When lockdowns swept the nation last year but construction work was deemed essential, many state DOTs saw a golden opportunity to fast-track jobs that would otherwise snarl traffic and anger motorists. With fewer cars on open roads, the thinking went, workers could do their jobs more efficiently and safely.
"That decrease in traffic would lead you to believe work zone crashes would be down," Steve McGough, president and CEO of construction software company HCSS, said during a webinar announcing the results of a survey his company and the Associated General Contractors of America conducted about highway work zone dangers last month. "They are not."
Sixty percent of highway contractors reported that motor vehicles crashed into their work zones over the past year, the survey found. "Even though during COVID, driving was down, it seems like work accidents are up. What is the correlation?" said Amy Hall, president of Sylvania, Ohio-based Ebony Construction, during the webinar. "People seem to be in a greater hurry to get where they're going."
In 2020, the National Highway Traffic Safety Administration recently reported, 7% more people were killed on U.S. roadways even though Americans drove 13% fewer miles than they did the year before. Bradley Sant, American Road & Transportation Builders Association senior vice president for safety and education, said a "perfect storm" of people driving too fast and more unexpected road closures as construction ramped up caused more work zone crashes, which he's been hearing about anecdotally.
Late last year, a Pew Charitable Trusts report on work zone crashes and fatalities rising despite steep reductions in vehicle miles traveled also blamed speeding, citing examples of vehicles zooming through construction zones at well over 100 miles per hour. Among some of the deadly work zone crashes during the pandemic:
- On March 27, a 44-year-old traffic control flagger was struck and killed by a car in Alexander County, North Carolina.
- On June 9, a 59-year-old construction worker who was directing traffic died after being hit by a car speeding through a work zone in McLean County, Illinois.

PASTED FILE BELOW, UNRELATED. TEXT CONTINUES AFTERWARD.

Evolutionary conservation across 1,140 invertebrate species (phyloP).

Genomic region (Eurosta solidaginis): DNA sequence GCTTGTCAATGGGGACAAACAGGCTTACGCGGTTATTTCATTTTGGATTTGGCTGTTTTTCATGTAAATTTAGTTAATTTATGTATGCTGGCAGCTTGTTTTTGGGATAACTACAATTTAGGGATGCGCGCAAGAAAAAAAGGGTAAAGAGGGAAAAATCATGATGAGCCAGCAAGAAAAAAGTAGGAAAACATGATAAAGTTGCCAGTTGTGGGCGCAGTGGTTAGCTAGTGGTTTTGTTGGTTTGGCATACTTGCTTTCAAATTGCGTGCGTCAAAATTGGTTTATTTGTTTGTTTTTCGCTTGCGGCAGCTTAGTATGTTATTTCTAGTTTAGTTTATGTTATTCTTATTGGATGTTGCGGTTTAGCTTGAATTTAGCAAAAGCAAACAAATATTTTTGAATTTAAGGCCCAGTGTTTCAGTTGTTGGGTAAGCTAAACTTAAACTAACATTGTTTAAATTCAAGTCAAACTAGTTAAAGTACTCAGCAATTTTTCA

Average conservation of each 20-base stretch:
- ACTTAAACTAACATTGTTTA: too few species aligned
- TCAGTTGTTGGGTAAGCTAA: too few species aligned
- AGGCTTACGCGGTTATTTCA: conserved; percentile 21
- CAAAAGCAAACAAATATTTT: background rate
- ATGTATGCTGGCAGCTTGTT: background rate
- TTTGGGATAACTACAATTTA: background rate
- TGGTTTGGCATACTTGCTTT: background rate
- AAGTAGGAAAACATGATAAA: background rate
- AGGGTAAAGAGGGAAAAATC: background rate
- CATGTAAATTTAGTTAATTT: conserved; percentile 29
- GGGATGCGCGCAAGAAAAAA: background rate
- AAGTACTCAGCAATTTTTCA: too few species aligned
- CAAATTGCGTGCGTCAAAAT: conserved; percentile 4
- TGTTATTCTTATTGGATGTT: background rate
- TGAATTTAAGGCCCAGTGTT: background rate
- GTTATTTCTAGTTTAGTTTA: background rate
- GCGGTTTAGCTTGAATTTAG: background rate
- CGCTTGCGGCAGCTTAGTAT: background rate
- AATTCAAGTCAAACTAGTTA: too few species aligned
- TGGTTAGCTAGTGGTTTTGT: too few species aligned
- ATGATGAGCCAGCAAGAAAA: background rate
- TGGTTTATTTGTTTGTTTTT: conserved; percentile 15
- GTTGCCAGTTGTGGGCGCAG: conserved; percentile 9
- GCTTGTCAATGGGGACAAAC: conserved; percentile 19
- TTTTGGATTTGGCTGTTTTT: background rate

- On Aug. 10, a 57-year-old state transportation worker died after his maintenance vehicle, which carried a lighted sign board warning of work being done, was hit from behind by a semi-truck in Henry County, Iowa.
"Speeding has really come to the forefront during COVID," Pam Shadel Fischer, a senior director at the Governors Highway Safety Association, told Pew. "In work zones, that's the worst thing we can have happen."
'The worst of both worlds'
Some states have had it worse than others. In Michigan, motorists struck three county employees and a state contractor in a single week, killing two of them. Five workers were killed on Michigan roads in 2020, up from two in 2019, even as traffic decreased between 20% to 60%, according to the Michigan DOT.
"That’s unacceptable," said Michigan DOT Field Operations Engineer Lindsey Renner, who agrees that people are driving faster and more recklessly than they did before the pandemic. Now that lockdowns are ending and people are going back to work, she said, "I would argue it has rapidly gotten worse, and it’s probably absolutely horrible on those roadways right now."
As traffic has ticked up over the last six to nine months, motorists have not slowed down, Brian Turmail, ACG vice president for public affairs and strategic initiatives, said during the webinar. "We may be getting the worst of both worlds," he said. "Traffic's back — if not to pre-pandemic levels yet, it's rising rapidly — and people have not taken their feet off the gas."
Speeding and distracted driving have increasingly been the biggest problems for road worker safety and will continue to be even as the pandemic subsides, said AGC Chief Economist Ken Simonson.